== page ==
Wasteland Strangler | One of the flex slots in the archetype, Wasteland Strangler uses Tidehollow Sculler or Flickerwisp exiled cards to mitigate the temporary nature of these effects. On doing so, it also kills smaller creatures, giving the deck access to repeatable removal spells. Two copies is perfect for most lists.

Supporting Cards

Aether Vial | Easily the best one drop in the deck, Aether Vial serves as both an acceleration piece and a critical piece of disruption. By enabling instant speed threats, as well as 0 mana plays, Eldrazi Displacer and disruptive creatures can prevent the opponent from ever getting off the ground. Four copies is absolutely essential. Learning all the tricks of Aether Vial may take a long time, but understanding how best to use it is the difference between winning and losing games.

Silent Clearing | A recent addition to the mana base, Silent Clearing ensures that Eldrazi and Taxes never runs out of fuel. While ordinarily Shambling Vent would make the list, I’ve opted for the full four copies of this land instead, valuing mana efficiency over a grindier threat. You can mix and match with Shambling Vent as necessary.

Ghost Quarter | A “combo” piece with Leonin Arbiter, Ghost Quarter serves as both mana denial and removal spell. While able to nab utility lands in grindier matchups, Ghost Quarter acts as both Blood Moon prevention (you can target your own land to get any basic), as well as Wasteland. Like Aether Vial, four copies is mandatory.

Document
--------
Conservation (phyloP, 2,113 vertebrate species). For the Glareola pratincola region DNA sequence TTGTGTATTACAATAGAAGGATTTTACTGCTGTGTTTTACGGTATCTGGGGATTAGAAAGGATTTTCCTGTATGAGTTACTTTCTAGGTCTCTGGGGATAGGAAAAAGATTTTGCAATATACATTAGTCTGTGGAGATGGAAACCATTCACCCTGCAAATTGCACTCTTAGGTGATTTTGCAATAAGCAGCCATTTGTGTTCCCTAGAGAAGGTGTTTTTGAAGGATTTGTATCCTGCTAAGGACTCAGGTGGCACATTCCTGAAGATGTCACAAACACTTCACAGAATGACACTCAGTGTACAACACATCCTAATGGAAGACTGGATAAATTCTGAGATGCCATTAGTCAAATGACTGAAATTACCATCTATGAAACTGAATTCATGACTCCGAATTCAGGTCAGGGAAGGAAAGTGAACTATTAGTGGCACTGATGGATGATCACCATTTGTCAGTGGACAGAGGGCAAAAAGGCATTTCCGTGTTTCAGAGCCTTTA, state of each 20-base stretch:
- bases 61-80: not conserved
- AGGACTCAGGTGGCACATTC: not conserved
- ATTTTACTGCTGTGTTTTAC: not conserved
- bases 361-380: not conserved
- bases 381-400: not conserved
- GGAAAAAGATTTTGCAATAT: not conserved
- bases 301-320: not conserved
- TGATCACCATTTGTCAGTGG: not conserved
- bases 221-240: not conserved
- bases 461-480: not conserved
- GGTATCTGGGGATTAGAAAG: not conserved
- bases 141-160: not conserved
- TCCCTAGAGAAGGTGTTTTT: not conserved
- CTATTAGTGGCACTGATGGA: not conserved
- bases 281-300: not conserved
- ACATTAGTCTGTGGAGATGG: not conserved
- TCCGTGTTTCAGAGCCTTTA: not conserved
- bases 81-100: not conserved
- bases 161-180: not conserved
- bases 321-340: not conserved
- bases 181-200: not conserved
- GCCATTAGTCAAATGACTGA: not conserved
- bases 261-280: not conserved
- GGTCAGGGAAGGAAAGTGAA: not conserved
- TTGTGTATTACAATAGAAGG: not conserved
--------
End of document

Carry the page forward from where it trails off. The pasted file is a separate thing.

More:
The Sideboard

Fatal Push |  A defining removal spell of Modern, Fatal Push makes the sideboard over Dismember mostly due to a decrease in Gurmag Angler. While not castable off of a Ghost Quarter or a Plains, Fatal Push can hit larger threats and is better against aggressive decks.

Rest in Peace | A powerful piece of graveyard hate, Rest in Peace is necessary in multiples in order to beat Bridgevine. I would consider four copies, or some number of Relic of Progenitus alongside it.

Stony Silence | The Rest in Peace equivalent for most Artifacts, Stony Silence serves as a speedbump against Tron as well as a haymaker against Arcbound Ravager. At least one copy is default, but play more depending on the metagame.

Kambal, Consul of Allocation | Serving as both an anti-Burn card and a hate piece, Kambal is critical for fighting through Thing in the Ice. At least two copies is perfect right now, as he is legendary and has a fragile body.

Kaya, Orzhov Usurper | Slow to gain traction in most lists, Kaya is a removal spell against much of the format, while serving as an additional tool against graveyard decks. When combined with Rest in Peace she can kill incredibly quickly. One copy is perfect, as you cannot put her in with Aether Vial.

Plague Engineer | While nowhere near as hyped as many Modern Horizons cards, Plague Engineer does a reasonable Izzet Staticaster impression. While this archetype had Orzhov Pontiff available to it, Plague Engineer has overall more utility. The effect is not a trigger, and it persists across multiple turns.

Gideon, Ally of Zendikar | The premier planeswalker threat for disruptive creature decks, Gideon is often a two of in the sideboard. Due to a unique vulnerability to removal spells, many post board games involved diversifying threats. Cards like Wasteland Stranger turn into Gideon, while you’re less likely to be in a racing scenario. As such, having a planeswalker that quickly ends the game is a good idea.

Thanks for checking out our Eldrazi and Taxes Deck Tech, and as always let us know what you want to see next in the comments below. You can follow me on Twitter at for more competitive content.